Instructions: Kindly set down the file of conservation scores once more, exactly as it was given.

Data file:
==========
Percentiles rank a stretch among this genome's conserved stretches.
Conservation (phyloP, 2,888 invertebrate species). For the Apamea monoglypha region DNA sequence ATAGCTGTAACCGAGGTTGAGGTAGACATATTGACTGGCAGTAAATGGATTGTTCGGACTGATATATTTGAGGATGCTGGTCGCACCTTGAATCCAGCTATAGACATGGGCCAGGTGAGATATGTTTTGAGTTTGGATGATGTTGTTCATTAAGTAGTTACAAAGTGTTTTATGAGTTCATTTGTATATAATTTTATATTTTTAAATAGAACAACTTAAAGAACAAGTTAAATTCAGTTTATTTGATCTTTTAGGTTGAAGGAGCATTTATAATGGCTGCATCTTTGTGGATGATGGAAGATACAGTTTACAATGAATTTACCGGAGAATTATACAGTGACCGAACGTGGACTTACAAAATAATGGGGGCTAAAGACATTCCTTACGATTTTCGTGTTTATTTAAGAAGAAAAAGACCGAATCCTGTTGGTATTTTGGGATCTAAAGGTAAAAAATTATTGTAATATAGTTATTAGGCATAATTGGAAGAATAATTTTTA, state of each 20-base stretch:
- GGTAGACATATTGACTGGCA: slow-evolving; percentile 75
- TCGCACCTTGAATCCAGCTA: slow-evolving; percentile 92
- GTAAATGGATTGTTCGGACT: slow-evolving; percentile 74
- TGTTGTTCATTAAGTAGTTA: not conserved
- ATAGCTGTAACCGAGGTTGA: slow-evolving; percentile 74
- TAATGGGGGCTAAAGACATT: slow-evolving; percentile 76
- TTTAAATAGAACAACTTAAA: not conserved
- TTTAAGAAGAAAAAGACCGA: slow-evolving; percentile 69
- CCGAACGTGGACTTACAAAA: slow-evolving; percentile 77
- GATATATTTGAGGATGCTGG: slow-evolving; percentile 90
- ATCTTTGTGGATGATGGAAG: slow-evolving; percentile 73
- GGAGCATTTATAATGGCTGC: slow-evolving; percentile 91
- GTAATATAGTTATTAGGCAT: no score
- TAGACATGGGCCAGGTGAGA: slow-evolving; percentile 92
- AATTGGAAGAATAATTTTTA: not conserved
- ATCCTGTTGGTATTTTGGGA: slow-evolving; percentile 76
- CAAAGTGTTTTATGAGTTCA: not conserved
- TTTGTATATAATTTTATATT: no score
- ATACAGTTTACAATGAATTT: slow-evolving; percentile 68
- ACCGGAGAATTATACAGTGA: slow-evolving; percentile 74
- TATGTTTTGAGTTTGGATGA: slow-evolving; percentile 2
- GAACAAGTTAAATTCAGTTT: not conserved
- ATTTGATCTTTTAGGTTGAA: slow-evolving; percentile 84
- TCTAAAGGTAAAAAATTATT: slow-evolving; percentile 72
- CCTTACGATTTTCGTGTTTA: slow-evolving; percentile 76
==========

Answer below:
Percentiles rank a stretch among this genome's conserved stretches.
Conservation (phyloP, 2,888 invertebrate species). For the Apamea monoglypha region DNA sequence ATAGCTGTAACCGAGGTTGAGGTAGACATATTGACTGGCAGTAAATGGATTGTTCGGACTGATATATTTGAGGATGCTGGTCGCACCTTGAATCCAGCTATAGACATGGGCCAGGTGAGATATGTTTTGAGTTTGGATGATGTTGTTCATTAAGTAGTTACAAAGTGTTTTATGAGTTCATTTGTATATAATTTTATATTTTTAAATAGAACAACTTAAAGAACAAGTTAAATTCAGTTTATTTGATCTTTTAGGTTGAAGGAGCATTTATAATGGCTGCATCTTTGTGGATGATGGAAGATACAGTTTACAATGAATTTACCGGAGAATTATACAGTGACCGAACGTGGACTTACAAAATAATGGGGGCTAAAGACATTCCTTACGATTTTCGTGTTTATTTAAGAAGAAAAAGACCGAATCCTGTTGGTATTTTGGGATCTAAAGGTAAAAAATTATTGTAATATAGTTATTAGGCATAATTGGAAGAATAATTTTTA, state of each 20-base stretch:
- GGTAGACATATTGACTGGCA: slow-evolving; percentile 75
- TCGCACCTTGAATCCAGCTA: slow-evolving; percentile 92
- GTAAATGGATTGTTCGGACT: slow-evolving; percentile 74
- TGTTGTTCATTAAGTAGTTA: not conserved
- ATAGCTGTAACCGAGGTTGA: slow-evolving; percentile 74
- TAATGGGGGCTAAAGACATT: slow-evolving; percentile 76
- TTTAAATAGAACAACTTAAA: not conserved
- TTTAAGAAGAAAAAGACCGA: slow-evolving; percentile 69
- CCGAACGTGGACTTACAAAA: slow-evolving; percentile 77
- GATATATTTGAGGATGCTGG: slow-evolving; percentile 90
- ATCTTTGTGGATGATGGAAG: slow-evolving; percentile 73
- GGAGCATTTATAATGGCTGC: slow-evolving; percentile 91
- GTAATATAGTTATTAGGCAT: no score
- TAGACATGGGCCAGGTGAGA: slow-evolving; percentile 92
- AATTGGAAGAATAATTTTTA: not conserved
- ATCCTGTTGGTATTTTGGGA: slow-evolving; percentile 76
- CAAAGTGTTTTATGAGTTCA: not conserved
- TTTGTATATAATTTTATATT: no score
- ATACAGTTTACAATGAATTT: slow-evolving; percentile 68
- ACCGGAGAATTATACAGTGA: slow-evolving; percentile 74
- TATGTTTTGAGTTTGGATGA: slow-evolving; percentile 2
- GAACAAGTTAAATTCAGTTT: not conserved
- ATTTGATCTTTTAGGTTGAA: slow-evolving; percentile 84
- TCTAAAGGTAAAAAATTATT: slow-evolving; percentile 72
- CCTTACGATTTTCGTGTTTA: slow-evolving; percentile 76